The author discusses the words of R' Willig (a Rosh Yeshiva) of Yeshiva University
on treatment of LGBT Jews. This article seems to be very pertinent and one
which holds our leaders accountable. Moreover, he discusses how being in
an environment that is NOT respectful or supportive can have strong negative
consequences on an LGBT individual. In addition, he discusses the danger of
leaders using "they" as if they are not present or a part of the community.
Please take a read and share.
"As 2014 ended, so did the life of Leelah Alcorn, a 17 year
old transgender girl from Ohio who committed suicide after
a short life of suffering. Her suicide made waves, trending
all over national news and social media. In her final words,
Leelah describes herself as feeling rejected by her parents,
aloof from her friends, and as having no choice but to end her
With Leelah’s story in mind, I want to address the YU
community regarding a sensitive and important issue: creating
a community of respect and support on our campus, especially
for LGBT students. I do so with the utmost humility and
respect for the YU community, which is usually wonderful, but
I presume that my readers understand the difference between
condoning a specific political or Halakhic position and
providing support for a person struggling through a difficult
period in their life. I do not intend to propose anything radical
on a policy level, but rather to make a statement that all of
our community’s members have the right to feel respected,
dignified, and, most of all, safe.
If creating a supportive community for all is not a value you
share, then I realize that nothing I say will convince you otherwise.
However, in the spirit of “love your neighbor as yourself”
and “loving the widow, orphan, and stranger,” two major Torah
concepts (the former being the most important according to some),
I believe we must discuss how we can create more support on campus
for those who feel marginalized.
Issues related to sexual orientation and gender identity relate
to a theological struggle of mine. I cannot understand why
the Torah, which Orthodox Judaism believes to be divine,
forbade homosexual activity.While the laws in the Torah
are often very cryptic, the law proscribing male homosexual
behavior is explicit. I wish there were a compelling alternative
interpretation of that verse in Leviticus, unfortunately I have
yet to find one.
However, the verse is not the end of the story,
because the fact of the matter is that in both our community
here at YU and in the broader Modern Orthodox community
there are LGBT Jews. We must take steps to support LGBT
people in our community, despite the fact that Leviticus will
always be an elephant in the room.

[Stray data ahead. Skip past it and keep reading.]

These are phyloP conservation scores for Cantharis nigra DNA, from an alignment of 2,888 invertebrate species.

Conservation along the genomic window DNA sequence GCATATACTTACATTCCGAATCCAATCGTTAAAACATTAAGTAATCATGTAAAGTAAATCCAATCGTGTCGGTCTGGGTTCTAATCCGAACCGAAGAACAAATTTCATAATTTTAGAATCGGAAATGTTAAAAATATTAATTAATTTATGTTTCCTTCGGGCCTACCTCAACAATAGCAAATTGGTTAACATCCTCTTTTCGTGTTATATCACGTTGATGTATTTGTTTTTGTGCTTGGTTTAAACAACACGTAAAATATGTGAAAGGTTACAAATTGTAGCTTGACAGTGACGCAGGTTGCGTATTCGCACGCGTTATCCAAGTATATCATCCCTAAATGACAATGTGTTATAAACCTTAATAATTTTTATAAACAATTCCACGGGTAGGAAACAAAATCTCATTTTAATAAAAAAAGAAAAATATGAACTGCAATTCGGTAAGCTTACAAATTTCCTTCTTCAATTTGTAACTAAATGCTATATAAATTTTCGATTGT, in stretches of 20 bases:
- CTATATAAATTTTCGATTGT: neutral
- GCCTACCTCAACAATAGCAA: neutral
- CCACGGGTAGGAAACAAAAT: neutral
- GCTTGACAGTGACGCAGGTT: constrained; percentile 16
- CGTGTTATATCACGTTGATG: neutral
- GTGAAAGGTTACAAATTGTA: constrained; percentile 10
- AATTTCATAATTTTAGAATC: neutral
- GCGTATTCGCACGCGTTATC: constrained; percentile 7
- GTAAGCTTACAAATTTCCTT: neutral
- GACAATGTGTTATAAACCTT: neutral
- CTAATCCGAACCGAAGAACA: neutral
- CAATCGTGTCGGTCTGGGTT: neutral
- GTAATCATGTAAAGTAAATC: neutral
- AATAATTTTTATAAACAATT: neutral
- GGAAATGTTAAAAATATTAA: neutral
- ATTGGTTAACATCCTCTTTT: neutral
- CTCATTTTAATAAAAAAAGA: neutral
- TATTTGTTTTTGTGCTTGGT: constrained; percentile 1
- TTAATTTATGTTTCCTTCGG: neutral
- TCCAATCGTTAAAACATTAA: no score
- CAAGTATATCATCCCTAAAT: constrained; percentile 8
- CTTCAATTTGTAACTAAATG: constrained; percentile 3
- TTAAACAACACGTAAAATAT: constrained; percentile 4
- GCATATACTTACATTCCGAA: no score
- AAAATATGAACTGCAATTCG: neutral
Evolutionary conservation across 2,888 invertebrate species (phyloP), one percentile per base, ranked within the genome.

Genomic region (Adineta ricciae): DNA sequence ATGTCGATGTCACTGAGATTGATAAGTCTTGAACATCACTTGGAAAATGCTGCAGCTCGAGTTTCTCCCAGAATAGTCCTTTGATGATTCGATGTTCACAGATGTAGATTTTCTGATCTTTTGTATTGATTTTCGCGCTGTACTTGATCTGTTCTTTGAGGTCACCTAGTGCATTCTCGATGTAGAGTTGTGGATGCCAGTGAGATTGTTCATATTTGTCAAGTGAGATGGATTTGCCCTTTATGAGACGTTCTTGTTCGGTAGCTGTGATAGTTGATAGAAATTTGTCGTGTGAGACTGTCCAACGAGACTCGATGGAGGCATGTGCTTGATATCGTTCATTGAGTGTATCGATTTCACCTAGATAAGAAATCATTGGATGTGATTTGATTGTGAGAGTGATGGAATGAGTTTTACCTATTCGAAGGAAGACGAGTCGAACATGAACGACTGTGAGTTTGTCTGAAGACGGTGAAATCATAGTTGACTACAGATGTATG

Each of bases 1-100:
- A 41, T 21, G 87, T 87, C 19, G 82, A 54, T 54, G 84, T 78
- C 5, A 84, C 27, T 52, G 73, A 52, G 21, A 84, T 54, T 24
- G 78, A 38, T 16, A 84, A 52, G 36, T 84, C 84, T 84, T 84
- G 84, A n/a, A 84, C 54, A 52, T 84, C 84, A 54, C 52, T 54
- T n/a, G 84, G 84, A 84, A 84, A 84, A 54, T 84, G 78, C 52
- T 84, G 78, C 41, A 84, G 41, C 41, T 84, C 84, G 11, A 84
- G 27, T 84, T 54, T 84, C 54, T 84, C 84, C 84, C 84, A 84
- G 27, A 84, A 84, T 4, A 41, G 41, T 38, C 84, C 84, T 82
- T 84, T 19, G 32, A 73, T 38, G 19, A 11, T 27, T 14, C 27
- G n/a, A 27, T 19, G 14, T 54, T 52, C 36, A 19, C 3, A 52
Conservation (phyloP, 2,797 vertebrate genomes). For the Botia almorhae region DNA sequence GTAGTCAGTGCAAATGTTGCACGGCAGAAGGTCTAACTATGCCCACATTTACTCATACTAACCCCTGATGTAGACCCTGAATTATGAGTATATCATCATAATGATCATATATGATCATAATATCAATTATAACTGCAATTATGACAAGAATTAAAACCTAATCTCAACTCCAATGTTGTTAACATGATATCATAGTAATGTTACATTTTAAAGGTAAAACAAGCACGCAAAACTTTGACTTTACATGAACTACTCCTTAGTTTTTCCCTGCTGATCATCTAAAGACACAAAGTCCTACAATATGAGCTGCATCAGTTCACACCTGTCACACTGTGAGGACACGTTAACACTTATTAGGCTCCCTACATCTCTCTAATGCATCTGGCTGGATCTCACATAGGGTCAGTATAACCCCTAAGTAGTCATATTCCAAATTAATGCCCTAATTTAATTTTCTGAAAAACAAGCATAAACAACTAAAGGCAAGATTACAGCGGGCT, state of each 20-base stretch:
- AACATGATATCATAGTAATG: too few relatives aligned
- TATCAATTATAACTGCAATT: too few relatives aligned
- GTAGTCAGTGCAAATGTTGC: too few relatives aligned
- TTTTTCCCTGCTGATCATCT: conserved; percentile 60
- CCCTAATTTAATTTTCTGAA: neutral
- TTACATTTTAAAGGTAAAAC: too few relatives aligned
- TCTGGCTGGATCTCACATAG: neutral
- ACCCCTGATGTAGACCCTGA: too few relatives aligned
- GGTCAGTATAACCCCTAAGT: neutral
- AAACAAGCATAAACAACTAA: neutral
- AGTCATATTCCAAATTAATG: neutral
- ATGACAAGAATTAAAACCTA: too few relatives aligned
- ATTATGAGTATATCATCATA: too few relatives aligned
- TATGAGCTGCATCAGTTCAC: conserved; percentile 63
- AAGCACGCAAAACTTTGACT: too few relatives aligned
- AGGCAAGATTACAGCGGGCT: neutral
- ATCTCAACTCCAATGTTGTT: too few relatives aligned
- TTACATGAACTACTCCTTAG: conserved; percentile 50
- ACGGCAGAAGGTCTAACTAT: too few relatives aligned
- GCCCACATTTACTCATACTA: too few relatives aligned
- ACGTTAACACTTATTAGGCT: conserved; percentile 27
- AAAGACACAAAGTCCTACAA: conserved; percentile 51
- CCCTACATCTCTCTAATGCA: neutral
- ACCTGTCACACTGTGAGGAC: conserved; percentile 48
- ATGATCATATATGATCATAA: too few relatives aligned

According to the Center for Disease Control (CDC), lesbian,
gay, and bisexual youth are at least twice as likely to attempt
suicide as their heterosexual peers. At least 25% of transgender
youth have attempted suicide.
LGBT youth in non-supportive atmospheres are also at a
heightened risk of depression, substance abuse, and risky
sexual behaviors. At the risk of sounding hyperbolical, these
numbers highlight the gravity of this issue. Ensuring that this
subset of our population feels safe is of utmost importance.
In Halakhic terms, it is a matter of Pikuah Nefesh, saving lives.
Because of the religious nature of our community, LGBT
issues are obviously more complicated than in secular
communities. An LGBT student at YU presumably has
significantly more struggles than an LGBT student at some
Therefore we invest an extra effort to make sure that all
of our friends and community members know that
we support them, no matter which issues they face. Whether, I
a student is openly gay, in “the closet,” the family member of
someone who is LGBT, or questioning their sexuality, they
should know that our community supports and respects them
and recognizes their struggles.
Unfortunately this is not always the case in the YU community.
Certain rabbis at YU have a history of making comments
about LGBT students that display neither support for them nor
sensitivity for their struggles.
When religious leaders make statements that are damning
of our LGBT members or their struggles, they are targeting
those who are most vulnerable, modern day orphans and widows,
underprivileged groups the Torah requires us to protect. Even
worse is when LGBT community members become a distant “they,”
presumed not to be sitting in present company, which totally
delegitimizes their struggles and identity.